Everything has led to this.
The 150th Open at St Andrews will be a landmark sporting occasion and an opportunity to celebrate the remarkable journey of golf’s original Championship.
Our Decades of The Open series is highlighting the key moments that have occurred throughout the Championship’s rich history.
This latest article focuses on the 1880s, the last decade that produced exclusively Scottish Champion Golfers.
Ferguson follows Anderson’s lead
The 1880s began as the 1870s had ended, with one player winning successive Opens at each of the three venues that served as hosts.
Jamie Anderson was the man to register three victories in a row at the end of the 1870s, but he was unable to compete for a fourth consecutive title in 1880 at Musselburgh. The April date of the Championship was only announced at short notice and unfortunately it was not convenient for Anderson.
In the absence of the reigning Champion Golfer, Bob Ferguson took centre stage on his home course, winning The 20th Open by five strokes from Peter Paxton. That Championship was also notable for Andrew Kirkaldy coming within inches of a second hole-in-one at the ninth, after he had made an ace there earlier in the event.
Ferguson then triumphed again at Prestwick in 1881, coping best with horrendous stormy weather that resulted in only eight of the 22-man field finishing.
A hat-trick of wins for Ferguson was completed the following year at St Andrews, with Willie Fernie beaten into second place by three on this occasion.
Ferguson had proven his skills in a variety of conditions and would also finish as the runner-up in 1883. However, his hopes of further success were severely dented by a bout of typhoid that left him unable to play regularly again.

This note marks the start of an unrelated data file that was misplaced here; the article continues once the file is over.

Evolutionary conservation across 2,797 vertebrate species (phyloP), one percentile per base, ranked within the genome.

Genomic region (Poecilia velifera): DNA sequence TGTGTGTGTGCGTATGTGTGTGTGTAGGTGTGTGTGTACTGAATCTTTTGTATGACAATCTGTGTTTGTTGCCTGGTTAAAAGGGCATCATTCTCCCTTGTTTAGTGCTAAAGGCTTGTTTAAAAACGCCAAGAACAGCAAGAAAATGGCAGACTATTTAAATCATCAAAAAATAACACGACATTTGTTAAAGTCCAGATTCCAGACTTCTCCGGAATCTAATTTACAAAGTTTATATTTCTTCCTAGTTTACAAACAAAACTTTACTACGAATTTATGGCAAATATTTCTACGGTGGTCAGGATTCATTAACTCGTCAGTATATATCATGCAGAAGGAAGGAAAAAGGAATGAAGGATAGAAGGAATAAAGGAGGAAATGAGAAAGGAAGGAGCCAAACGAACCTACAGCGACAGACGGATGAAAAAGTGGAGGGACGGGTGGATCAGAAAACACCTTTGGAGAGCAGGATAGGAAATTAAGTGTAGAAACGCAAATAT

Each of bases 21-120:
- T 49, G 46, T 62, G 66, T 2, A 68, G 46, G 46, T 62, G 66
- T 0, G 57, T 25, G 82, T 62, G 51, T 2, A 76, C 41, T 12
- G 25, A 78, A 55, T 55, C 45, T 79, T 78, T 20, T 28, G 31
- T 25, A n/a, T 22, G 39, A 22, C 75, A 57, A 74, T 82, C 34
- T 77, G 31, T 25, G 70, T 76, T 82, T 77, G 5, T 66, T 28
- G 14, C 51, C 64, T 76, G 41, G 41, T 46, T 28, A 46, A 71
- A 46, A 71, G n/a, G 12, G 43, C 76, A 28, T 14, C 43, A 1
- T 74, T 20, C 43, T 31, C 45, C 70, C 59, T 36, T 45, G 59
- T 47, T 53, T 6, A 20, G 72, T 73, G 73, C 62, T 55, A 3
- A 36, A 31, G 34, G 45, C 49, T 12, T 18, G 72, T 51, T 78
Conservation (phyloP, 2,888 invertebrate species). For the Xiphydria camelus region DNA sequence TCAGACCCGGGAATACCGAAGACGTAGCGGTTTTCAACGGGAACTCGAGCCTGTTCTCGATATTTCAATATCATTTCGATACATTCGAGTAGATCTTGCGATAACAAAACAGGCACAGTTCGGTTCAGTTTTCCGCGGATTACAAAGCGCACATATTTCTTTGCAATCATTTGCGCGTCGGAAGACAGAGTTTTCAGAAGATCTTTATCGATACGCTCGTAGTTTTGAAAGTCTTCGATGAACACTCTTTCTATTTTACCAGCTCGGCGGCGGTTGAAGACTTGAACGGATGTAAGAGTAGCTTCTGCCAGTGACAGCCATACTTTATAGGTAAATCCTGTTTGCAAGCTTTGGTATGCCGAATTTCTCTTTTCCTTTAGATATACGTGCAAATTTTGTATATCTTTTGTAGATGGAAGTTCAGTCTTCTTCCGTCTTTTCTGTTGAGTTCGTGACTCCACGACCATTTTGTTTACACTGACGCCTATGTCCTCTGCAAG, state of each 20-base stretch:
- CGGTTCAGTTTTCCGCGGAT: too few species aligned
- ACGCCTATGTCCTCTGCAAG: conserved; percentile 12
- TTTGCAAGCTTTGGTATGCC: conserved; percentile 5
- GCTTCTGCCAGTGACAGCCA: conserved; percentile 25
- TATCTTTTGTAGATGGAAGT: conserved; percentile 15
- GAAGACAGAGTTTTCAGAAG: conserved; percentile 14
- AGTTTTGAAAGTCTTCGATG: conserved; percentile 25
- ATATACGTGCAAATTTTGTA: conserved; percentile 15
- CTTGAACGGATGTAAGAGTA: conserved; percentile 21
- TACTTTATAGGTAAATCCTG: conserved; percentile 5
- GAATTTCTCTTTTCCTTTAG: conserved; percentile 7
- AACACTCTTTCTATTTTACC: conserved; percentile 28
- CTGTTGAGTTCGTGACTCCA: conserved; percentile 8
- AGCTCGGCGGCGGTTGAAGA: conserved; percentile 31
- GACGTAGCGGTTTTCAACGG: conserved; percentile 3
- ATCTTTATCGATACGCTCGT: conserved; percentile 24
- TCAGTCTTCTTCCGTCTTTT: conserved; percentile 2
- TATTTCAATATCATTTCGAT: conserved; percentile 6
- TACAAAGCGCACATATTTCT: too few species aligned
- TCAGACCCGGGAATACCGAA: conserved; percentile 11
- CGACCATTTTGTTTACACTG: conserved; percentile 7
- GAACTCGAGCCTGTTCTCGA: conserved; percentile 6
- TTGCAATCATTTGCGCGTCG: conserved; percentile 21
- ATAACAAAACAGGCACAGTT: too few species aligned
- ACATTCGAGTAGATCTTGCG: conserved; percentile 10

Fernie wins historic play-off
It took a special effort to deny Ferguson as he returned to Musselburgh in search of a fourth successive victory in 1883.
The defending Champion and Fernie could not be separated through 36 holes, meaning both men were required to play a further 36 holes in The Open’s first play-off.
Bob Martin and Davie Strath had finished on the same score in 1876, only for the latter to refuse to participate in extra holes. On this occasion, Ferguson and Fernie both returned to the course and the former was one ahead with one to play.
However, Fernie finished with a brilliant two and Ferguson saw his reign come to an end courtesy of a closing four.
Fernie’s win was somewhat remarkable given he had suffered the ignominy of making a 10 in regulation play, at the second hole in his fourth loop of the nine-hole course.
The Park legacy grows
Jack Simpson triumphed at Prestwick in 1884 and his brother Archie was only one shot from forcing a play-off the following year, as Bob Martin added to his success in 1876 by becoming the first man to win two Opens at St Andrews.
The Champion Golfer of 1886, David Brown, was a relatively unheralded figure but the same could not be said of the man who would lift the Claret Jug in 1887. Willie Park Jnr was the son of the very first Open Champion and followed in his father’s footsteps with a one-shot victory over Martin at Prestwick.
Park Jnr capitalised on the misfortune of Willie Campbell, who was on course for victory before he took four shots to escape a fairway bunker on the 16th. The trap would come to be known as ‘Willie Campbell’s Grave’.
Musselburgh played host to another victory for Park Jnr in 1889, this time after another 36-hole play-off that involved Andrew Kirkaldy.
More than 130 years on from Park Jnr’s triumphs, the Parks and Morrises remain the only father-and-son Champions in The Open’s illustrious history.
An unexpected triumph
The other Champion Golfer of the 1880s triumphed in highly unusual circumstances at St Andrews in 1888.
A three-way play-off looked set to be needed when Ben Sayers, Davie Anderson and Jack Burns all signed for 36-hole scores of 172.
However, a member of The R&A responsible for scrutinising the scorecards spotted that Burns had actually scored 46 over the front nine of his morning round and not the 47 stated on his card.
Because all of the individual scores on Burns’ card were correct and it was just the adding up that was at fault, his total was amended and he was declared the Champion.
The Champion Golfers of the 1880s
Did You Know?
The 1884 Open was the first on Prestwick’s new layout, with the original 12-hole course having been extended to 18 holes by Old Tom Morris.
Average age of Champion Golfers in the 1880s: 29
Nationalities of Champion Golfers in the 1880s: All Scottish
The ticket ballot for The 150th Open closes on Monday 4 October. Don’t miss your last chance to apply for a place at St Andrews in 2022.